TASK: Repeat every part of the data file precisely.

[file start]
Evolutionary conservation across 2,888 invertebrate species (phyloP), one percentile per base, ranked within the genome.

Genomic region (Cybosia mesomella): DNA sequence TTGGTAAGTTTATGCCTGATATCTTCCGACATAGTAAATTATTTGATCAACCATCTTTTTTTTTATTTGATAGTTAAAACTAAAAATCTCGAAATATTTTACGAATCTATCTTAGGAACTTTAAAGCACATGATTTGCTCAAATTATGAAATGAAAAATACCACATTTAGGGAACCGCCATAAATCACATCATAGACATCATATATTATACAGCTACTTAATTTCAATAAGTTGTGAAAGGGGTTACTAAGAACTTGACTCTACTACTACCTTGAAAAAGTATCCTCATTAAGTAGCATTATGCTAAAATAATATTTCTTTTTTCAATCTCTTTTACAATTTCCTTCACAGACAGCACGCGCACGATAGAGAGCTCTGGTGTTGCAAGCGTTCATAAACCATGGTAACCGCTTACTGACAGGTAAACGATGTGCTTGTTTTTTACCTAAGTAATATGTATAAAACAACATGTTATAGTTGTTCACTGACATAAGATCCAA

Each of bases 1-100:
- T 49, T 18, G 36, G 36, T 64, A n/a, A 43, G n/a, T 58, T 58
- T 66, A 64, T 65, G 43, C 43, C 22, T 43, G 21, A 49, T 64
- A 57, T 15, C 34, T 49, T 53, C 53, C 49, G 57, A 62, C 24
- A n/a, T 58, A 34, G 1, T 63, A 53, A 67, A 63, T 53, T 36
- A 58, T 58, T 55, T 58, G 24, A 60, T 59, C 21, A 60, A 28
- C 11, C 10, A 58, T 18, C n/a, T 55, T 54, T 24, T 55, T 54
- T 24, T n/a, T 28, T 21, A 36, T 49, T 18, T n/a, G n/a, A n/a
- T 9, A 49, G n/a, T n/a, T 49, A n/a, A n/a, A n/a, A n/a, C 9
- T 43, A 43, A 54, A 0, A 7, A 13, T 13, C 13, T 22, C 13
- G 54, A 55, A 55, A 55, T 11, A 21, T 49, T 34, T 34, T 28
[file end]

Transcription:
Evolutionary conservation across 2,888 invertebrate species (phyloP), one percentile per base, ranked within the genome.

Genomic region (Cybosia mesomella): DNA sequence TTGGTAAGTTTATGCCTGATATCTTCCGACATAGTAAATTATTTGATCAACCATCTTTTTTTTTATTTGATAGTTAAAACTAAAAATCTCGAAATATTTTACGAATCTATCTTAGGAACTTTAAAGCACATGATTTGCTCAAATTATGAAATGAAAAATACCACATTTAGGGAACCGCCATAAATCACATCATAGACATCATATATTATACAGCTACTTAATTTCAATAAGTTGTGAAAGGGGTTACTAAGAACTTGACTCTACTACTACCTTGAAAAAGTATCCTCATTAAGTAGCATTATGCTAAAATAATATTTCTTTTTTCAATCTCTTTTACAATTTCCTTCACAGACAGCACGCGCACGATAGAGAGCTCTGGTGTTGCAAGCGTTCATAAACCATGGTAACCGCTTACTGACAGGTAAACGATGTGCTTGTTTTTTACCTAAGTAATATGTATAAAACAACATGTTATAGTTGTTCACTGACATAAGATCCAA

Each of bases 1-100:
- T 49, T 18, G 36, G 36, T 64, A n/a, A 43, G n/a, T 58, T 58
- T 66, A 64, T 65, G 43, C 43, C 22, T 43, G 21, A 49, T 64
- A 57, T 15, C 34, T 49, T 53, C 53, C 49, G 57, A 62, C 24
- A n/a, T 58, A 34, G 1, T 63, A 53, A 67, A 63, T 53, T 36
- A 58, T 58, T 55, T 58, G 24, A 60, T 59, C 21, A 60, A 28
- C 11, C 10, A 58, T 18, C n/a, T 55, T 54, T 24, T 55, T 54
- T 24, T n/a, T 28, T 21, A 36, T 49, T 18, T n/a, G n/a, A n/a
- T 9, A 49, G n/a, T n/a, T 49, A n/a, A n/a, A n/a, A n/a, C 9
- T 43, A 43, A 54, A 0, A 7, A 13, T 13, C 13, T 22, C 13
- G 54, A 55, A 55, A 55, T 11, A 21, T 49, T 34, T 34, T 28